I jus began therapy again for ComplexPTSD. This therapist uses EMDR which I have never done. I am terrified.

  • Tammy

    March 22nd, 2017 at 8:51 AM

    I hope by now you have had the opportunity to have positive experiences with EMDR.

  • Daisymae

    March 23rd, 2017 at 3:29 PM

    I don’t know about the drumming but EMDR is fantastic therapy for trauma including post natal depression and traumatic births. It’s a life changer.

  • Dr Art

    March 24th, 2017 at 5:18 AM

    I was part of a Perinatal and Infant Mental Health Team in England where EMDR was combined with other dynamic psychotherapy. mothers who had traumatic births and or post natal depression often developed insecure attachment towards their infant or young child. Resolving the traumatic stress allowed the watch wait and wonder intervention of dyadic therapy involving mother and infant to reestablish a secure attachment.

  • Emily

    February 2nd, 2016 at 1:29 PM

    I thought I had left everything behind and moved on. Nope. Turns out, the emotions were just buried deep within for decades. Since they surfaced over a year ago (when I identified the root of my unhappiness), it’s been hard to shake them off.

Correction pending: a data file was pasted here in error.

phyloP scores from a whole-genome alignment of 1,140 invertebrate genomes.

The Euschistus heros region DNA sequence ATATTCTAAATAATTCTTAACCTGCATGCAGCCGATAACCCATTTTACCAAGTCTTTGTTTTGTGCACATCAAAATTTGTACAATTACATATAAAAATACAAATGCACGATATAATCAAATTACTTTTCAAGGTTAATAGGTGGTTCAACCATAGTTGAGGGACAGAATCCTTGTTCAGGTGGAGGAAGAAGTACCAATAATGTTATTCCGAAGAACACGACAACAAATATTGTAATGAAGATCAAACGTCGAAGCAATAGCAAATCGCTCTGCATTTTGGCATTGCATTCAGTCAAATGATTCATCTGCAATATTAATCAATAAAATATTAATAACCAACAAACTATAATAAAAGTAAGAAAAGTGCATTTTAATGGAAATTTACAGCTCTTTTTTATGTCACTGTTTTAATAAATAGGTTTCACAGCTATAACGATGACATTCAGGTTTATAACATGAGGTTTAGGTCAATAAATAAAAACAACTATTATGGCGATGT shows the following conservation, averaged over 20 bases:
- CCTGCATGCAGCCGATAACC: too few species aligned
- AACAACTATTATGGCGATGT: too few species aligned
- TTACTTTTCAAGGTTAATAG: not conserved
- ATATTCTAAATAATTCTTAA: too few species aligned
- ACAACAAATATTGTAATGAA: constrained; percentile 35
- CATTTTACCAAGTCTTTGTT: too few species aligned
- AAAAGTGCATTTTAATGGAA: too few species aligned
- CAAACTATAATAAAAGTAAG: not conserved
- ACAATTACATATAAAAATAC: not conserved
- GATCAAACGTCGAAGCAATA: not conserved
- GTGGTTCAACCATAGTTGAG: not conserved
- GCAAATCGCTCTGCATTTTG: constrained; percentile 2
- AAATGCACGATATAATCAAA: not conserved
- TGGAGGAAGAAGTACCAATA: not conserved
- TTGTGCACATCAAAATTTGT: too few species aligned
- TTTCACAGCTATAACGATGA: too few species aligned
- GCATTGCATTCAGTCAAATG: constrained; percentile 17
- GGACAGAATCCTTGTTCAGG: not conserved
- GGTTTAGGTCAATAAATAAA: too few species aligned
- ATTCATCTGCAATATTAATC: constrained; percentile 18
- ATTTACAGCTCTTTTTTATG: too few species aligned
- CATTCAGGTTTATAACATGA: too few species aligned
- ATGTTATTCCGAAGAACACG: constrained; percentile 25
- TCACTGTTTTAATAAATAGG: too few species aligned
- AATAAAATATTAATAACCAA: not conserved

EMDR gives me hope.

  • Lisa

    Lisa

    February 25th, 2016 at 1:49 PM

    It is normal to feel both hopeful and terrified when facing overwhelming memories. Debi, know that you dont have to do everything at once and one important piece of EMDR is containment – working on things in a specific and contained way. Wishing you the best!

  • Susan W

    May 11th, 2016 at 10:35 PM

    How to find these therapies/therapist. Esp. Drumming?

  • Carla C.

    September 9th, 2016 at 7:37 PM

    google HealthRHYTHMS facilitators in your area, or Music Therapy in your area. Both are trained and qualified (especially a Music Therapist—4 yr. degree minimum; heavily immersed in the Psychology field, Music field, &Neurology) to use rhythm to address areas of function.

  • Lisa

    Lisa

    May 12th, 2016 at 7:45 PM